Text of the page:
Wednesday, June 27, 2012

How to test whether a motion was fair.

I surely don't need to explain why a rigorous test of this form is useful.  I'm going to provide a cookbook to carry out such a test, and then a series of important caveats.  If you don't have time to read and understand the caveats, please don't apply the cookbook.  I realise many readers may not be interested in the maths, but if even a few tab geeks apply this, it may go some way towards having a rigorous and transparent way to discuss motion fairness after a competition.  This is a fairly easy test to construct and apply, but no one else seems to have done it, so I thought I'd make it available.


What follows is a likelihood-ratio test for the null hypothesis that a given debate motion was fair.  Here I take a particular (and contestable) definition of fairness: Namely, that teams in any given position have an equal chance of coming first.

Suppose there are N rooms, numbered i = 1,...,N.  Label the four positions (OG, OO, CG, CO) j=1,2,3,4.

Let bi,j be equal to 1 if the team in room i, in position j, came first, and equal to 0 otherwise. bj be the sample average of bi,j.  That is, let bj = ∑i bi,j/N .  Consider the statistic z, defined thus:

Under the null hypothesis that teams in a given position have an equal chance of coming first, z has an asymptotic Chi-squared distribution with 3 degrees of freedom.

What this means is that, to conduct a test at the α-significance level, one need only compute z, and then compare its magnitude to the relevant entry in a table of chi-squared critical values.  If it exceeds the relevant critical value, then we reject the null hypothesis at the α-significance level.

Intuitively, what's going on is this:  If the ratio of teams taking a first from a given position is skewed far away from 0.25, then the statistic z gets larger.  This test gives us a (moderately) rigorous way to assess whether the results are too skewed to be attributed to chance; i.e. whether the data are consistent with the hypothesis that the motion was fair.


  1. This test, of course, uses only one of many possible definitions "fairness".  If there's wider interest, it would be simple to construct test statistics for other definitions of fairness, so long as they can be expressed in mathematical terms.  (Addendum:  I've written up a test for what I think is a better definition of fairness here.)
  2. This test is a large-sample procedure.  z converges to a chi-squared distribution as the sample size gets large.  If your sample size is small (say, if you are running a ten-room competition), then using this statistic will yield invalid statistical inference.  I'd hesitate to use this test at competitions with fewer than twenty rooms.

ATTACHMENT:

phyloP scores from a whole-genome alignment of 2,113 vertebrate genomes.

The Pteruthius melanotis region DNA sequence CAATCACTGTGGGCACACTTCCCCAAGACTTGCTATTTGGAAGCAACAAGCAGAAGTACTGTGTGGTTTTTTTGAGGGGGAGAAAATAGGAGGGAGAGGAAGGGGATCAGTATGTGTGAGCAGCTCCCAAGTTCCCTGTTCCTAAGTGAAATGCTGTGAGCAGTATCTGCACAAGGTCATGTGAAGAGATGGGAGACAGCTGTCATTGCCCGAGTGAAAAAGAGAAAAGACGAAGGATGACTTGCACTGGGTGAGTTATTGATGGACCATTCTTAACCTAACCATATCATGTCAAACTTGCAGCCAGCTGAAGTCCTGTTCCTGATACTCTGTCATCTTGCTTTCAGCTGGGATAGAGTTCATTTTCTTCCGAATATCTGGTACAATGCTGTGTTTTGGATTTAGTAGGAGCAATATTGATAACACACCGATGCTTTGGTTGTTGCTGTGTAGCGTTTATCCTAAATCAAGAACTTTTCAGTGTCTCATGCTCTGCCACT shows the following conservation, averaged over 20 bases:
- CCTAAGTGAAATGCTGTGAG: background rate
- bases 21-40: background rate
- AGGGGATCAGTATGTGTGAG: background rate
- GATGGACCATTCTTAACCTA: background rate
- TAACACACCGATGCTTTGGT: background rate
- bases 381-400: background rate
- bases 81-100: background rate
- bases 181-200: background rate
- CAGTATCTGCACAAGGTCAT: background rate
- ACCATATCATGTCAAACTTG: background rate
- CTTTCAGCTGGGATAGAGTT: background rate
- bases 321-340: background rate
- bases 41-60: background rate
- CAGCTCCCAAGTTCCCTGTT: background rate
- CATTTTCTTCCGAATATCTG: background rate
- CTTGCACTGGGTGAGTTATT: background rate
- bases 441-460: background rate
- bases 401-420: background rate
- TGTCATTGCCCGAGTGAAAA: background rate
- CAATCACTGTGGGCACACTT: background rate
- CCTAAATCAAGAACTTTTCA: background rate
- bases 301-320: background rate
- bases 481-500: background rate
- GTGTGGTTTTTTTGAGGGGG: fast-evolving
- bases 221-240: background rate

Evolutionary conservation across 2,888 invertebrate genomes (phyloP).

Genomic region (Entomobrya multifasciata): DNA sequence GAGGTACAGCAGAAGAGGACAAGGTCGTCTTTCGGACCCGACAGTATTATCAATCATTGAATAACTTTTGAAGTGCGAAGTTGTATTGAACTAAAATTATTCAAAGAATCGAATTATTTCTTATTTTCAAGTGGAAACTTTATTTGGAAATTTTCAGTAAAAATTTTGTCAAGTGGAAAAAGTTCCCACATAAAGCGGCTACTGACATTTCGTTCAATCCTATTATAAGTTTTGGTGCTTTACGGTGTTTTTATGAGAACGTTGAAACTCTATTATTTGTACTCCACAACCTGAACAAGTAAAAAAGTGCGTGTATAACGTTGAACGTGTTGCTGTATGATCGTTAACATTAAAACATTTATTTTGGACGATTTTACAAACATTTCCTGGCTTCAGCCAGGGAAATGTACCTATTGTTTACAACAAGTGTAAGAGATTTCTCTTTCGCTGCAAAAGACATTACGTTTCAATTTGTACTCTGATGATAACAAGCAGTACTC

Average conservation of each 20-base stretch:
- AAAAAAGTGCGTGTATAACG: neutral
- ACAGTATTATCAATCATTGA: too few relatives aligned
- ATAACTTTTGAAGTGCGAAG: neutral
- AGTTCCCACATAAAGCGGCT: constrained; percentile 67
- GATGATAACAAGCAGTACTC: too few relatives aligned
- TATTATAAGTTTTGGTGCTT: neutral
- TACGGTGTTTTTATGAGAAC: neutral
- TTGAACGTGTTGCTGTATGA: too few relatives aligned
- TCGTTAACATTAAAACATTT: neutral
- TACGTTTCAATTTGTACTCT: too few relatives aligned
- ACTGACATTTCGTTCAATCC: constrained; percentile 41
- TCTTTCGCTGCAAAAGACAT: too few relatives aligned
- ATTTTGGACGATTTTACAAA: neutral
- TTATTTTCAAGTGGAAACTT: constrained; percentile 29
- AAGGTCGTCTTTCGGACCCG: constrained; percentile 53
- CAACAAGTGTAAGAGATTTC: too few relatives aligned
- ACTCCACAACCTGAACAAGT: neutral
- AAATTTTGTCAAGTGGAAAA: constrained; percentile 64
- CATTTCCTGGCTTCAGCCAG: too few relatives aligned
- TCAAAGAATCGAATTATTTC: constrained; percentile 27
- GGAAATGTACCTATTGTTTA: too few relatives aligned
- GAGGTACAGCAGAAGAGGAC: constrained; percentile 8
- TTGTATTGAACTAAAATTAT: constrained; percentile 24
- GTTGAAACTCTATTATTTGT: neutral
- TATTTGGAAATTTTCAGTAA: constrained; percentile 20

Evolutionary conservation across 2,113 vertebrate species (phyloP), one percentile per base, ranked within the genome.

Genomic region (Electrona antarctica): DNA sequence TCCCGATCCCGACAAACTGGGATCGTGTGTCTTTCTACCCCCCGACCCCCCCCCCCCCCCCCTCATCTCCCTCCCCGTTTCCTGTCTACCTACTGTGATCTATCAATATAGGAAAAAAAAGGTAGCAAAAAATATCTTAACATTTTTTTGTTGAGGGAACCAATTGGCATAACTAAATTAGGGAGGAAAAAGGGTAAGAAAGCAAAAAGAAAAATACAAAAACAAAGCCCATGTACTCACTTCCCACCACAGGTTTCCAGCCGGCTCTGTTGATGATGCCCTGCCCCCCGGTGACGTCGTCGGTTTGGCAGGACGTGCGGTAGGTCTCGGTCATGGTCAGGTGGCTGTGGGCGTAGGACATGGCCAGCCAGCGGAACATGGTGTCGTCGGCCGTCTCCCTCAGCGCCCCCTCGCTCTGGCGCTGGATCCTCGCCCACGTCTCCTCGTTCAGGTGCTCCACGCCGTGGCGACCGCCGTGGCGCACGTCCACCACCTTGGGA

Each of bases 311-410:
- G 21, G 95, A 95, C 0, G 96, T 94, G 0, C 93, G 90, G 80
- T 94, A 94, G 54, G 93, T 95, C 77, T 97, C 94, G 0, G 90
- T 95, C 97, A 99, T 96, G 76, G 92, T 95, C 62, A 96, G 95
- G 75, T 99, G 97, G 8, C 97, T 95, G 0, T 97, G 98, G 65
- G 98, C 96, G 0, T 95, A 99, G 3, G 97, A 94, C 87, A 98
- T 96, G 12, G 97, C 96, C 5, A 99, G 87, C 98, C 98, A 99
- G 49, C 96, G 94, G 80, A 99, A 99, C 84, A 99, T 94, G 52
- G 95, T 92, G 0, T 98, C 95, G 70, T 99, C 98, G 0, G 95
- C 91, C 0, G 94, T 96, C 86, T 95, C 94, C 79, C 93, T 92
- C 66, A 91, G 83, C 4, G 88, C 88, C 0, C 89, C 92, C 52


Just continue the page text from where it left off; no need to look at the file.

3. It is inevitable in statistical testing that sometimes true null hypotheses are rejected.  If you test, for instance, at the 5% significance level, then there is a 5% chance of a Type I Error.  This means that, when the motion is completely fair, there is still a 5% chance the test cries foul.  If every motion at a competition is completely fair, you should (on average) see one in twenty motions get rejected as unfair.  You could reduce the chance of a Type I error by testing at a more demanding significance level.  But that would reduce the power of the test, which makes it less able to detect motions that are actually unfair.
  4. Other things being equal, this test will have more power to detect unfair motions as the sample size grows.  This means that, even if the CA teams of small competitions and the CA teams of large competitions are equally good at setting fair motions, we should expect to see rejections of the null hypothesis more often at large competitions.  This, of course, does not mean that large competitions have worse CA teams; it merely reflects the fact that large competitions yield more data, which enables this test to be more discerning.
  5. The way this likelihood ratio test statistic is formulated does not take into account the possibility of serial correlation in the stochastic process for motions.  It assumes that, coming into each round, every position (OG, OO, CG, CO) in every room is equally likely to be occupied by a team of a given quality.  The way tab software works means that this is probably a good approximation; but I can think of exceptions to this.
** - I originally had a more ambitious test, but I'm still working out the correct formula for that.


  1. Very good write-up, you've given good warnings for the drawbacks of the test. Which "more ambitious test" were you originally considering?

  2. Shen Ting: The more ambitious test was that the probability of a team in any given position taking any given rank was 1/4.

  3. Well it depends on how "fair" you want to be. Some people will say that only the winners are remembered and hence what you've proposed is sufficiently "fair".

    With regards to fairness, do you think it's worth looking at: probability the strongest team wins?